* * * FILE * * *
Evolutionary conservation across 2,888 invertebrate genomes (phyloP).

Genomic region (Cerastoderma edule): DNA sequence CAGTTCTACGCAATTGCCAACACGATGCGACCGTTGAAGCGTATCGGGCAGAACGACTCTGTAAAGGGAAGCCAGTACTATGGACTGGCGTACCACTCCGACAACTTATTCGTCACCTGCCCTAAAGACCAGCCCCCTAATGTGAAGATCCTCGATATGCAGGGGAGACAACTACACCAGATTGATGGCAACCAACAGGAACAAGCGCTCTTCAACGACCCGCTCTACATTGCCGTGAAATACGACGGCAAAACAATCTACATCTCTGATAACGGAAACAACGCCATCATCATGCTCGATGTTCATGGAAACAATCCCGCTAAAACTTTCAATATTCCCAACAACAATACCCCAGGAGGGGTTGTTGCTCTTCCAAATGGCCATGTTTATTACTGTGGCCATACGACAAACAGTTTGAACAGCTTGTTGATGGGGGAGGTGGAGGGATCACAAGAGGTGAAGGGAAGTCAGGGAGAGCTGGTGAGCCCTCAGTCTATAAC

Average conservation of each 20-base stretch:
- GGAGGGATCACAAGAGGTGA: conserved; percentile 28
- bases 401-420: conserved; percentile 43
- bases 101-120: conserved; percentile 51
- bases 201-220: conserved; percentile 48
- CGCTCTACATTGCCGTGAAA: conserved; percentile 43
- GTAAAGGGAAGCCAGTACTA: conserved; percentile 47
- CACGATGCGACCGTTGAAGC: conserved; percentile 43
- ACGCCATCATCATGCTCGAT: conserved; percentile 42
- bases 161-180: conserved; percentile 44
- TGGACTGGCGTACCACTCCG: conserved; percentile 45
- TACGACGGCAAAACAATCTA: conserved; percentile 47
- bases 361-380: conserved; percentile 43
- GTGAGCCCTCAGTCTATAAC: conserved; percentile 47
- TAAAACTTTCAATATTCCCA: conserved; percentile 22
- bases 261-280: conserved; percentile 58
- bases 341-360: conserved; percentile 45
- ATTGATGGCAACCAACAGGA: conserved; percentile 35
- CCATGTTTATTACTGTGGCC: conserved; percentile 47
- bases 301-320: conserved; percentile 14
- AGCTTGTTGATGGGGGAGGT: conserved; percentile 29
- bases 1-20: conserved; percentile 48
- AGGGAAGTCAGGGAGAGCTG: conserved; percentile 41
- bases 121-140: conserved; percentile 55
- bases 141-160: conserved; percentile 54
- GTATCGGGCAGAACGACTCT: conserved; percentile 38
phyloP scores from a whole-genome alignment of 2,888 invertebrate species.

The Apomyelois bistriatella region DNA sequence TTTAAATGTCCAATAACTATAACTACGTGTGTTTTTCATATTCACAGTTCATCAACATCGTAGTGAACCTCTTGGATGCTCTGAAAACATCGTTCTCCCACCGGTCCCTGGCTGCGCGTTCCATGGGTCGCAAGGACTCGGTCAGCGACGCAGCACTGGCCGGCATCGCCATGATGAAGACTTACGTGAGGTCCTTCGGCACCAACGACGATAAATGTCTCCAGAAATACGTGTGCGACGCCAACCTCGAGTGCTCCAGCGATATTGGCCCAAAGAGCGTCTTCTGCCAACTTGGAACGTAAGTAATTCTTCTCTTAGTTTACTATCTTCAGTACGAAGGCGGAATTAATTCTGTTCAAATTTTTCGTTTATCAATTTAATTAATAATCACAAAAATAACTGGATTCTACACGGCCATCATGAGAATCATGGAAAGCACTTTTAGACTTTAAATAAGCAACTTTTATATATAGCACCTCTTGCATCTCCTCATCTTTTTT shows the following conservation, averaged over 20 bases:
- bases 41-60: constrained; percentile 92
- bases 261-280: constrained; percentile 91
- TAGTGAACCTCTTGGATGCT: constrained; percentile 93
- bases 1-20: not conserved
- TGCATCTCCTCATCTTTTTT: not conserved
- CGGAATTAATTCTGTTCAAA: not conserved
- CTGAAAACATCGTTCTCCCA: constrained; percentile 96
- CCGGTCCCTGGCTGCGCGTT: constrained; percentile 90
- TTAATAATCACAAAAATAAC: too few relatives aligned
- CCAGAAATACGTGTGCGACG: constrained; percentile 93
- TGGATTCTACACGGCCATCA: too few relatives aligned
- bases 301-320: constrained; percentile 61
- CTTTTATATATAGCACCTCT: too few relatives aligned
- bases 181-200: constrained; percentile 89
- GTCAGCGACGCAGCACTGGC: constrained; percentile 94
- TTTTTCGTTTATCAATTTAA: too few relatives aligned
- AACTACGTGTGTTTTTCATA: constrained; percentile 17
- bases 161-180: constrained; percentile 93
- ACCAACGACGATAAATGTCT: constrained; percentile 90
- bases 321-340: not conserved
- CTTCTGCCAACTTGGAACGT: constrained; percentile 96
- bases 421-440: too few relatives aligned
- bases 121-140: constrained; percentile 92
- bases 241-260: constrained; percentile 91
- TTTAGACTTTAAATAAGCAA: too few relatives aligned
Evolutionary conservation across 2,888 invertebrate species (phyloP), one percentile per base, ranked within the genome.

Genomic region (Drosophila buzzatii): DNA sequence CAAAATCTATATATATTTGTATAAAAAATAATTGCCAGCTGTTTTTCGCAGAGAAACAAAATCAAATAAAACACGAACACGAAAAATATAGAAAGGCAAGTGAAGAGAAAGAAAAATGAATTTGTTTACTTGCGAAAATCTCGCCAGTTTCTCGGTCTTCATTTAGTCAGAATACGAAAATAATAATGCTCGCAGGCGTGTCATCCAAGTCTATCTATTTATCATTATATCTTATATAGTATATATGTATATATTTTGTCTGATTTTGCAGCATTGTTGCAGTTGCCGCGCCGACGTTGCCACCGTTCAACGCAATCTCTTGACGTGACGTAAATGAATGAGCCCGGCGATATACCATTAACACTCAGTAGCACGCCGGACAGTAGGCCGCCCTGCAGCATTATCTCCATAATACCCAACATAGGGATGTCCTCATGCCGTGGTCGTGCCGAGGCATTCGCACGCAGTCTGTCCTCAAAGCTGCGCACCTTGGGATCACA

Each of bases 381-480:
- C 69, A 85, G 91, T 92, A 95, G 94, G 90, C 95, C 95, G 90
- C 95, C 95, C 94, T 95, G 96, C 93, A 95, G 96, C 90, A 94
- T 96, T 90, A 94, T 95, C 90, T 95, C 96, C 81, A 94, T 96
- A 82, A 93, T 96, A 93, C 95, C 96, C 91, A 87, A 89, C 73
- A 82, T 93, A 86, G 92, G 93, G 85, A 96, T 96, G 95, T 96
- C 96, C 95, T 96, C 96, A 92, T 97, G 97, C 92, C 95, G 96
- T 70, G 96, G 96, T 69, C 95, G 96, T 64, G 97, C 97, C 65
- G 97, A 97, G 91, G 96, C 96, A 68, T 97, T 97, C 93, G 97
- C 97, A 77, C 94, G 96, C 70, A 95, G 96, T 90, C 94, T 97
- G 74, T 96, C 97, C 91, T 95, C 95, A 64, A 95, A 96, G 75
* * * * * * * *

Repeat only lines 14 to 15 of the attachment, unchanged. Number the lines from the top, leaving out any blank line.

- TACGACGGCAAAACAATCTA: conserved; percentile 47
- bases 361-380: conserved; percentile 43